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Diagnosis and treatment of extensively drug-resistant tuberculosis

Scott K Heysell, MD, MPH
Gerald Friedland, MD
Section Editor
C Fordham von Reyn, MD
Deputy Editor
Elinor L Baron, MD, DTMH


Multidrug-resistant tuberculosis (MDR-TB) has emerged in epidemic proportions in the wake of widespread HIV infection among the world's poorest populations, including sub-Saharan Africa. Extensively drug-resistant tuberculosis (XDR-TB) was first reported in 2006 and has now been documented on six continents [1]. These trends are critically important for global health since the mortality from drug-resistant tuberculosis (TB) is high, and second- and third-line therapeutic agents are less potent, less tolerable, less readily available, and more costly than first-line therapies.

This topic will focus specifically on the clinical manifestations, diagnosis, treatment, and prevention of XDR-TB. The epidemiology of XDR drug resistance is discussed elsewhere. (See "Epidemiology of extensively drug-resistant tuberculosis".)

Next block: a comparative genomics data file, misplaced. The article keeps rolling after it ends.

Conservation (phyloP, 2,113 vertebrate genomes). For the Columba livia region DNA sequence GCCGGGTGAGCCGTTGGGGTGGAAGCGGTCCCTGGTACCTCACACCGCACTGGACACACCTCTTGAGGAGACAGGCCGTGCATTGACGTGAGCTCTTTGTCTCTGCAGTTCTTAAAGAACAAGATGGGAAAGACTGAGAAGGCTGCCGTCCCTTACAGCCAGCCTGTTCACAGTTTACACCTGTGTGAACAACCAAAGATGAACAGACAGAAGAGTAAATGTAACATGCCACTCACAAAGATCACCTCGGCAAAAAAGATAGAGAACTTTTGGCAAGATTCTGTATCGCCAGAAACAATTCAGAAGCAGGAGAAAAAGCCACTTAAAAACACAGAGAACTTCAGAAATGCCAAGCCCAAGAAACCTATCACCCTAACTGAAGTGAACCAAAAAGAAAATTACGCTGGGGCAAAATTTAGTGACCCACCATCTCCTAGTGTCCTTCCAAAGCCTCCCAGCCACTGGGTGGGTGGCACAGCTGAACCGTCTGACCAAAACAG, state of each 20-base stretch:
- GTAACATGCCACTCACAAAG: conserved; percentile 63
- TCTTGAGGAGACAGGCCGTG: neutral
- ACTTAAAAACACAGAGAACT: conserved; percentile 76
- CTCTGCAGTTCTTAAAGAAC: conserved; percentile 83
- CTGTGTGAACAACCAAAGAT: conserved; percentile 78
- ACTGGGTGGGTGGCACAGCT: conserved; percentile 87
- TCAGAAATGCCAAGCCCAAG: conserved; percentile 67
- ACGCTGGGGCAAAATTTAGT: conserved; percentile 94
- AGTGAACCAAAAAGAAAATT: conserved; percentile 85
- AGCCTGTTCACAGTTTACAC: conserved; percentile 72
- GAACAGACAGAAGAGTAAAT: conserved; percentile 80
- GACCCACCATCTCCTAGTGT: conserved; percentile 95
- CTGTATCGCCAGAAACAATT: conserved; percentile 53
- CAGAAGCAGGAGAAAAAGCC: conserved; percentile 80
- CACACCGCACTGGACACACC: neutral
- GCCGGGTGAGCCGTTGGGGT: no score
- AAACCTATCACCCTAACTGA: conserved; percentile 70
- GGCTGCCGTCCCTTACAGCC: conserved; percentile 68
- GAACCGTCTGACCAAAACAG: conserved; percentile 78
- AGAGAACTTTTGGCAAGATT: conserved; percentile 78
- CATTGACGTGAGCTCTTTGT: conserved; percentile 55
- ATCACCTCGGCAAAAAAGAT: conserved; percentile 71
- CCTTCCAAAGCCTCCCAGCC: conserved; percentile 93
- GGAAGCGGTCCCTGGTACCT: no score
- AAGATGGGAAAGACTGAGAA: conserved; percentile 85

Information on MDR-TB, drug-susceptible TB, and the diagnosis of drug-susceptible TB are discussed in detail elsewhere. (See "Clinical manifestations and complications of pulmonary tuberculosis" and "Epidemiology, clinical manifestations, and diagnosis of tuberculosis in HIV-infected patients" and "Diagnosis, treatment, and prevention of drug-resistant tuberculosis".)


The clinical features of extensively drug-resistant tuberculosis (XDR-TB) are indistinguishable from those of drug-susceptible tuberculosis (TB). There are currently no symptoms, signs, exam findings, or radiographic or laboratory tests that have been validated to differentiate XDR-TB from other less-resistant types of TB. (See "Clinical manifestations and complications of pulmonary tuberculosis".)


Multidrug-resistant tuberculosis (MDR-TB) is defined as laboratory-confirmed resistance to the two most potent first-line medications, isoniazid and rifampin [2]. Extensively drug-resistant tuberculosis (XDR-TB) is defined as resistance to both isoniazid and rifampin with additional resistance to at least one fluoroquinolone and one injectable agent (amikacin, kanamycin, or capreomycin) [3,4].


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Literature review current through: Sep 2016. | This topic last updated: May 3, 2016.
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